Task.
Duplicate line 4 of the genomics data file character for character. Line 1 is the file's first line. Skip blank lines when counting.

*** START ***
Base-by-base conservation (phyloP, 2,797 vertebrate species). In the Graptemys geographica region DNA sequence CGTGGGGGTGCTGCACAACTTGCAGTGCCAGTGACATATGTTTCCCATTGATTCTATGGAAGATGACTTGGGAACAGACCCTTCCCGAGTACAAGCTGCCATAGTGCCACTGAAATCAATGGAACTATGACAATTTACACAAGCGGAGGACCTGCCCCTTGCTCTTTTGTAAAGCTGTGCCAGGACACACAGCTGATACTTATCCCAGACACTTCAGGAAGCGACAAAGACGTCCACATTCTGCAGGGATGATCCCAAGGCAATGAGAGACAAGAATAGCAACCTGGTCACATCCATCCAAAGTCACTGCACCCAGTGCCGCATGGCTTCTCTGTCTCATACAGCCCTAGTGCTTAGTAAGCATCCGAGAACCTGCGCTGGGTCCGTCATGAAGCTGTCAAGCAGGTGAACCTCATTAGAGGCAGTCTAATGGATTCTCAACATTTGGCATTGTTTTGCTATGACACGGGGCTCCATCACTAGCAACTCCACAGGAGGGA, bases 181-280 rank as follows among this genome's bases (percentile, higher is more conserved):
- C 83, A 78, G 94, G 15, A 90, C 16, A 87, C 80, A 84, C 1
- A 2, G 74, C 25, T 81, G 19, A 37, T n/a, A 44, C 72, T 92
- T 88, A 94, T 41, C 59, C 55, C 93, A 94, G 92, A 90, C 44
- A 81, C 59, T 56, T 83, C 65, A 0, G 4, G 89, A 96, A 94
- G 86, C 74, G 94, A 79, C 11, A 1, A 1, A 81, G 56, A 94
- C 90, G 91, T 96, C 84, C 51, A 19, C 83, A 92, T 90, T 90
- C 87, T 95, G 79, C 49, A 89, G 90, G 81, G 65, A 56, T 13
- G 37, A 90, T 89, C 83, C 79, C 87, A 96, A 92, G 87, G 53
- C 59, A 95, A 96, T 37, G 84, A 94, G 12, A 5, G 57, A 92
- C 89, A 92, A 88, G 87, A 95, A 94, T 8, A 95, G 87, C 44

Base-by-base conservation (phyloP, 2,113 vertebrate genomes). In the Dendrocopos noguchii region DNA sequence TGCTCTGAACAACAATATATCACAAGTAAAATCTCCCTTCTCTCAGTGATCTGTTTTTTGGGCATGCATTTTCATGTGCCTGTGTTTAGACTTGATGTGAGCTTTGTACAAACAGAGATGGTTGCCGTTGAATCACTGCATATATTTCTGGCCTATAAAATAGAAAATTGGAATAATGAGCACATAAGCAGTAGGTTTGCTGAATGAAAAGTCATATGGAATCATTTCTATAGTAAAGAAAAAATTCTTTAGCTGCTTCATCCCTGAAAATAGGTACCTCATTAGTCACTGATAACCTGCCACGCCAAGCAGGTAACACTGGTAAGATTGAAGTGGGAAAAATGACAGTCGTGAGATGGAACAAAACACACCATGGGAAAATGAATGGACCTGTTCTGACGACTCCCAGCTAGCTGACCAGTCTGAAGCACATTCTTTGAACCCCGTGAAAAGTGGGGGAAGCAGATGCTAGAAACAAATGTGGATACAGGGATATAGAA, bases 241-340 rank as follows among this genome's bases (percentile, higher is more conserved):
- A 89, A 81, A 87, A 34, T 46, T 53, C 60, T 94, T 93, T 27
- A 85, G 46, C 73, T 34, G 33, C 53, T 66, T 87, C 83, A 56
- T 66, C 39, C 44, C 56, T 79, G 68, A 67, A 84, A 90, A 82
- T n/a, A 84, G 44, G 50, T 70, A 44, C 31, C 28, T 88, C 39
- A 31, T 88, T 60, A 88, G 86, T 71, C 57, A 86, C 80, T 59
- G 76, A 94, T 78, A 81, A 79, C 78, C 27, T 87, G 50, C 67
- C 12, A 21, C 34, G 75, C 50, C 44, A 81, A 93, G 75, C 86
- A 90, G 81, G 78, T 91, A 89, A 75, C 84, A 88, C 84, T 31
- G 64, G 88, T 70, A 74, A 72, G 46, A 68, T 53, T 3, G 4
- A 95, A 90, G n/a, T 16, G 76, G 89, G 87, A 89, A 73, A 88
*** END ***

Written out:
- T 88, A 94, T 41, C 59, C 55, C 93, A 94, G 92, A 90, C 44